Each covered employer must post a notice of the Families First Coronavirus Response Act (FFCRA) requirements in a conspicuous place on its premises. An employer may satisfy this requirement by emailing or direct mailing this notice to employees or posting this notice on an employee information internal or external website.
Michigan SBDC has a recording available of their webinar “Navigating the Cash Flow Crunch” and supporting resources.
Effective at 12:01 am on March 24 for at least the next three weeks, Governor Whitmer issued a “Stay Home, Stay Safe” Executive Order (EO 2020-21), directing all Michigan businesses and operations to temporarily suspend in-person operations that are not necessary to sustain or protect life. The order also directs Michiganders to stay in their homes unless they’re a part of that critical infrastructure workforce, engaged in an outdoor activity, or performing tasks necessary to the health and safety of themselves or their family.
- The Executive Order prohibits all businesses and operations from requiring workers to leave their homes unless those workers are necessary to sustain or protect life or to conduct minimum basic operations. Sections 4b and 5a of the EO state that businesses and operations are to designate the workers that meet those criteria.
- Further clarity for these critical workers is included in the U.S. Cybersecurity and Infrastructure Security Agency guidance available below.
- Below is a link to a sample letter that may be modified for critical infrastructure workers or workers necessary to conduct minimum basic operations.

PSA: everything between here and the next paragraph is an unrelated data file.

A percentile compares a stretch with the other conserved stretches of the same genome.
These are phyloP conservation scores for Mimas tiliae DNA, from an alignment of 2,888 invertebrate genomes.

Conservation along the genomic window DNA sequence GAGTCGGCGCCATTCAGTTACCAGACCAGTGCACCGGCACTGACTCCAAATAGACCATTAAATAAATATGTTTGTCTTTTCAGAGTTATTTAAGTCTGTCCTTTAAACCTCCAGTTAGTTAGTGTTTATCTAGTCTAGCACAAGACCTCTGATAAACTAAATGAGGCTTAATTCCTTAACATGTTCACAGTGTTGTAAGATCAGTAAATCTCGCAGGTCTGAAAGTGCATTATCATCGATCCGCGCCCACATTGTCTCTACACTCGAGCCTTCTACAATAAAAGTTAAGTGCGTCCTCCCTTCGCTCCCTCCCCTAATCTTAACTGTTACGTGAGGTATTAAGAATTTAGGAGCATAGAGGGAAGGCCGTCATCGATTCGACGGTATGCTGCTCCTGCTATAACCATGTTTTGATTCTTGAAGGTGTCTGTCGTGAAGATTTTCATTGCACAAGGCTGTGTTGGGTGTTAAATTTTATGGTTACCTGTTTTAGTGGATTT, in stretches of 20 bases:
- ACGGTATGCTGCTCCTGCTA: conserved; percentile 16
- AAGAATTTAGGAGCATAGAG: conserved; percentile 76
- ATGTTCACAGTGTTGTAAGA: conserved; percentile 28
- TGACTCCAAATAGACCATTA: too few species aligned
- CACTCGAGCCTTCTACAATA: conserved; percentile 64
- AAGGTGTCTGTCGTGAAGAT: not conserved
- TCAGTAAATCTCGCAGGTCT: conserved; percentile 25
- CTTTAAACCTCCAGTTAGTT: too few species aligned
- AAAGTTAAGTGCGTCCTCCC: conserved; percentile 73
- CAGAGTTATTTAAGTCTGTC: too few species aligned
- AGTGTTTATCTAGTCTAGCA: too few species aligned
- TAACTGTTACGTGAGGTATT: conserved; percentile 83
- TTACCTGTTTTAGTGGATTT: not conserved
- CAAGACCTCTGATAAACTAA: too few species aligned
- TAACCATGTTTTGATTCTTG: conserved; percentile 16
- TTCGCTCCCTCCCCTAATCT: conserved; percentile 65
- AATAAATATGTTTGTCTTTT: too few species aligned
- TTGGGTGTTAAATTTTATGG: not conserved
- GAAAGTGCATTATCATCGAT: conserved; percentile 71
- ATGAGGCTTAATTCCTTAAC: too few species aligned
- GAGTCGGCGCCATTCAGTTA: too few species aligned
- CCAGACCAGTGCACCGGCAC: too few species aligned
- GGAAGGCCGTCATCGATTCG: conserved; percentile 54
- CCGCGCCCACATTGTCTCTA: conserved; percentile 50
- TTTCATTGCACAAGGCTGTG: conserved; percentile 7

Small businesses that have experienced disrupted operations due to the COVID-19 pandemic now have additional time to make their sales, use and withholding tax monthly payment. Small businesses scheduled to make their monthly sales, use and withholding tax payments on March 20 can postpone filing and payment requirements until April 20. The state Treasury Department will waive all penalties and interest for 30 days.
Clarifying a previous Executive Order, the Governor signed an Executive Order effective through Tuesday, April 22 at 11:59 pm temporarily expanding eligibility for unemployment benefits. Benefits have been extended to certain individuals, such as those displaying COVID-19 symptoms, individuals with care responsibilities as a result of state Executive Order, and individuals who are immunocompromised (full list of exemptions here). Under the order, an employer will not be charged for unemployment benefits if their employees become unemployed because of an Executive Order requiring them to close or limit operations (e.g., state-ordered closing of restaurants, fitness centers, movie theaters, etc.). The state has offered additional guidance for employers contemplating potential layoffs.
The State’s Work Share program is also expanded. This program allows employers to maintain operational productivity during declines in regular business activity instead of laying off workers. A handout on the Work Share can be found here and more in-depth information here.
Amidst the crisis, businesses in the Grand Traverse Region are responding with creativity and ingenuity to shift their strategy and capabilities to help society, healthcare workers, and their employees.
Here are a few highlights that we’ve captured in recent weeks. If you have a story to share of a local business, nonprofit or other group making a shift or collaborating to meet the needs of the times, please share with us in the form below.